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The Idaho Foodbank has been helping people who are experiencing food insecurity since 1984. Now, the nonprofit's new facility in Meridian nears completion with the help of a large donation.

“We feel like this is meant to be,” said Idaho Foodbank Chief Development Officer Morgan Wilson. “This building perfectly fit our specifications and we are so excited to be able to better serve the community.”

The Foodbank focuses on healthy lifestyles and nutritious food. In the past it has had to turn away, on average, 2 million pounds of food a year because of a lack of storage space. The new facility was a perfect match because it already had large refrigerator and freezer rooms that are essential to the nonprofit. The new space will have four times the amount of refrigerator and freezer space than Idaho Foodbank had previously, and the nonprofit aims to distribute even more fresh produce to people in need.

Wilson said that usually people in Idaho experience times of hunger, not systemic hunger, with most people needing help for approximately nine months. However, it estimates there will be greater need in the future due to the COVID-19 pandemic.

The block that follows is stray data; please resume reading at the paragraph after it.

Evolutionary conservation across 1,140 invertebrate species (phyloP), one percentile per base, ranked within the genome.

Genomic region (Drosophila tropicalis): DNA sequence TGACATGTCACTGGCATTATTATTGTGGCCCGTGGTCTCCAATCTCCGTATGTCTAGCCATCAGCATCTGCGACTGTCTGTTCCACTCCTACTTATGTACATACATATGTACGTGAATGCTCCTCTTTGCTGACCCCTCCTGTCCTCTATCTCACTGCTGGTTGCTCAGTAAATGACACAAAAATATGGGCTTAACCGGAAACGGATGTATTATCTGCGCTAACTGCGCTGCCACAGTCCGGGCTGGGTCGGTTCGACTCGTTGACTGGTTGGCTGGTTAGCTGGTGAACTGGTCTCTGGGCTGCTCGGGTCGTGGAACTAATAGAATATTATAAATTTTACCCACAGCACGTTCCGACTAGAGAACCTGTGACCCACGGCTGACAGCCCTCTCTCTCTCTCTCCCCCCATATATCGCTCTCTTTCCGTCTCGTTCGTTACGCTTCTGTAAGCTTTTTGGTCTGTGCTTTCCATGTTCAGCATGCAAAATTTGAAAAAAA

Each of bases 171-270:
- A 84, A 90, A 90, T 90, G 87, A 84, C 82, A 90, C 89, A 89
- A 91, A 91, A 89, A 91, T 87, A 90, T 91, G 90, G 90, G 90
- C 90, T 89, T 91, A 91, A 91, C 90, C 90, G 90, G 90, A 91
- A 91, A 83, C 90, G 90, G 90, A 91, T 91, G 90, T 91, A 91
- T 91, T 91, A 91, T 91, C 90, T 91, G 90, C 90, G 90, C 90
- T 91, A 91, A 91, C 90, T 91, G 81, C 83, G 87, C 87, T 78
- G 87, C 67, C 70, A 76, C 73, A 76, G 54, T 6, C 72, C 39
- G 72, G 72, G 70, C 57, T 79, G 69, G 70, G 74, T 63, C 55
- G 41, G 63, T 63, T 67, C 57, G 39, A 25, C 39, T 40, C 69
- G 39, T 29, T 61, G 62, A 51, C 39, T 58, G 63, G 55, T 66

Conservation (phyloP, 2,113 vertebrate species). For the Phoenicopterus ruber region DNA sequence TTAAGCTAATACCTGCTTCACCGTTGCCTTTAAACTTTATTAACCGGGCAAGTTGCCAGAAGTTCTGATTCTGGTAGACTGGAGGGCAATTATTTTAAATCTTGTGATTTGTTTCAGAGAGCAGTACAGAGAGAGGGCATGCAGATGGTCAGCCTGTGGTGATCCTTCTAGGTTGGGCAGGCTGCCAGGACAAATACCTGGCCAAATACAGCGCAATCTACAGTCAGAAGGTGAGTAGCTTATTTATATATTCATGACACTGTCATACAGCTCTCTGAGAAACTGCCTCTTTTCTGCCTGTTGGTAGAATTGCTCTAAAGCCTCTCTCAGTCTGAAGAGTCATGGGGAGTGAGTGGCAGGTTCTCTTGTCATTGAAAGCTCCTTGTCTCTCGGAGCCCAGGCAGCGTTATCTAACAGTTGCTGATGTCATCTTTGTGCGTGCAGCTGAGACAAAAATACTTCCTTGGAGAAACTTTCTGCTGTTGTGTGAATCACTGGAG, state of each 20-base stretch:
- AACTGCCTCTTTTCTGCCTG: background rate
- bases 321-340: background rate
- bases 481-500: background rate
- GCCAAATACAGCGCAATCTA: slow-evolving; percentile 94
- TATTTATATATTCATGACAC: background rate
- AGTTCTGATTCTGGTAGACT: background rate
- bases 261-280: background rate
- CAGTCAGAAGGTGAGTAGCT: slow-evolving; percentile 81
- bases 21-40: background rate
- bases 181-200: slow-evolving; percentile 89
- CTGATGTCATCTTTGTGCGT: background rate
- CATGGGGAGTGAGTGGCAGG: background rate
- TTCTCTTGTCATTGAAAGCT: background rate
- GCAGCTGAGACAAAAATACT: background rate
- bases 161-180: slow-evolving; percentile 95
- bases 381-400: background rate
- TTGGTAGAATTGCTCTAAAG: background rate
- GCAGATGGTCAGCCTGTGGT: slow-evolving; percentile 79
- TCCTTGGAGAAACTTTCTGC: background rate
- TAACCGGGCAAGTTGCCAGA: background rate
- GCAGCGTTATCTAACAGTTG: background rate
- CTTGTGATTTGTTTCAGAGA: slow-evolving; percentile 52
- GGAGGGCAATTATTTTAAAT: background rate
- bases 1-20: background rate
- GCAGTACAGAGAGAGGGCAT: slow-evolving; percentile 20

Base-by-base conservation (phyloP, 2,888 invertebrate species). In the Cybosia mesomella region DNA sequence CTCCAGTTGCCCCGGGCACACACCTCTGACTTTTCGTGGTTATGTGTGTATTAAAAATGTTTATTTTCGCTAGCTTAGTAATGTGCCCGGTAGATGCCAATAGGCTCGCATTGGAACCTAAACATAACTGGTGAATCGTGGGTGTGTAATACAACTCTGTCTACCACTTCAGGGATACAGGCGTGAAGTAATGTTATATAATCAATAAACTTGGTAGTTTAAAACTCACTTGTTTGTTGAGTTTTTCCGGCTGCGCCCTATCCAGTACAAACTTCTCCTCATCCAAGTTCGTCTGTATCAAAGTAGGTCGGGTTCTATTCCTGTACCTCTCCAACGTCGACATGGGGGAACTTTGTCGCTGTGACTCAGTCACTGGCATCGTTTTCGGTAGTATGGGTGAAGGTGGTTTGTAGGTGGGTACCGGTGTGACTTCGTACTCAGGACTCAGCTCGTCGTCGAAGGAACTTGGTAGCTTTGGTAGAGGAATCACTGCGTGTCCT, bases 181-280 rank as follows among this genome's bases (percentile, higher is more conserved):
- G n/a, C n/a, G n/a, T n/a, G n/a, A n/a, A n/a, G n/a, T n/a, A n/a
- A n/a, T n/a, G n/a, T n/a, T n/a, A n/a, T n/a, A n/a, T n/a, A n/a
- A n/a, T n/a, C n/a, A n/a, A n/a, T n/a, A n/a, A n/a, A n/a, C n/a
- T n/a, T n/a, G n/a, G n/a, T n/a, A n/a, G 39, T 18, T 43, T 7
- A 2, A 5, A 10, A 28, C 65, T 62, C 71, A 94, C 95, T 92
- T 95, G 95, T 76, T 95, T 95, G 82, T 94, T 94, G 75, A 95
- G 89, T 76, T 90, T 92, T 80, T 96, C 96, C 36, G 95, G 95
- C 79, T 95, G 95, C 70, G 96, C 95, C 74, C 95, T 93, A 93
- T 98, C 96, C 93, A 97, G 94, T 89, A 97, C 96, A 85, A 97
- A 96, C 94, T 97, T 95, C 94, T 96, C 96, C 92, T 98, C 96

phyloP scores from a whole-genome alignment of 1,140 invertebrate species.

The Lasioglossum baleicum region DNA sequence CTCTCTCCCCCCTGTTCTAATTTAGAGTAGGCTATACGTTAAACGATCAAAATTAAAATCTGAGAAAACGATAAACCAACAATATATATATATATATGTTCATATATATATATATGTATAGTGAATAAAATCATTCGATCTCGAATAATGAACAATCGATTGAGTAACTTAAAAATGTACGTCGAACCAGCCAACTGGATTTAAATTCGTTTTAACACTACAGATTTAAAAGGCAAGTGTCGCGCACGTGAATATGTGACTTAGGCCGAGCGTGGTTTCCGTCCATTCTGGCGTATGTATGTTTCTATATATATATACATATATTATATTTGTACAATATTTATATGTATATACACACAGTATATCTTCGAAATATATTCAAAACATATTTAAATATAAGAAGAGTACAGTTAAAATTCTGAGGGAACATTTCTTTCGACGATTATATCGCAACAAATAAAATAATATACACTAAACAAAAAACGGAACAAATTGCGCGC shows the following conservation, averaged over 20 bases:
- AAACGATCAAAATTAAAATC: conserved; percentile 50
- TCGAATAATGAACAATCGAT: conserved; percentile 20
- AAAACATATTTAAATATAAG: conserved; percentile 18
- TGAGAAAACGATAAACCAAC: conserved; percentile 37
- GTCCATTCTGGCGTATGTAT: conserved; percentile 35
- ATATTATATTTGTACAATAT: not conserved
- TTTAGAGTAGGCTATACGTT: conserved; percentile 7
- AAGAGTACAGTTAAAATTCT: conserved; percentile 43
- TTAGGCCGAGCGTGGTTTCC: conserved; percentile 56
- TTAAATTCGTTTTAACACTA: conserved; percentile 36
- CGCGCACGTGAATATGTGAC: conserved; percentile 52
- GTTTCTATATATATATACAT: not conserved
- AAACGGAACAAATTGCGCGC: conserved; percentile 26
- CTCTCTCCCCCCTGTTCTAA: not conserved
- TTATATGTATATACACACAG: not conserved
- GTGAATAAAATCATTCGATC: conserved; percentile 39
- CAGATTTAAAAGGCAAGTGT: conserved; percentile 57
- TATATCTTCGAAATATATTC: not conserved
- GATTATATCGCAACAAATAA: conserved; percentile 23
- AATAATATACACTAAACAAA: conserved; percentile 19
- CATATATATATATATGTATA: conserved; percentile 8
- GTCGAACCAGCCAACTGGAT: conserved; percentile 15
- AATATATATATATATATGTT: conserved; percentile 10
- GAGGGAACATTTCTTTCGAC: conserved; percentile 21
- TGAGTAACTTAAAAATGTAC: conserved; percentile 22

Wilson said the organization has crunched the numbers before the pandemic, and believes Idaho is returning to pre-recession levels of food insecurity, where one in six adults will experience hunger and one in four kids. She said the new building isn’t a reaction to COVID-19, but some of the facilities the organization partners with have seen a greater need than others and, because the Foodbank partners with over 400 other organizations statewide, the new facility serves a significant need.

The building will also have a teaching kitchen, office space, conference rooms and a space for volunteers, who are the backbone of the organization. According to Wilson, other states have seen a decline in volunteers because of the pandemic, but she said Idaho volunteers have been going strong. The new building will ensure that all of the staff and volunteers are under one roof. Further, the architect and the builder worked to maximize the value of the site, and many of the subcontractors also donated their work and time.

The Foodbank has been looking for a new building for over five years due to the need for more storage space. The building comes from a large $1.88 million donation from the owner of the building Capitol Distributing Inc. and Jacksons Companies. The facility should be open by September and will enable the organization to help more people than ever before.

 “We would love to go out of business but hunger is just a symptom of other issues,” said Wilson. “We offer people some relief from the mental and physical pain of hunger and now with this building we can do even more.”

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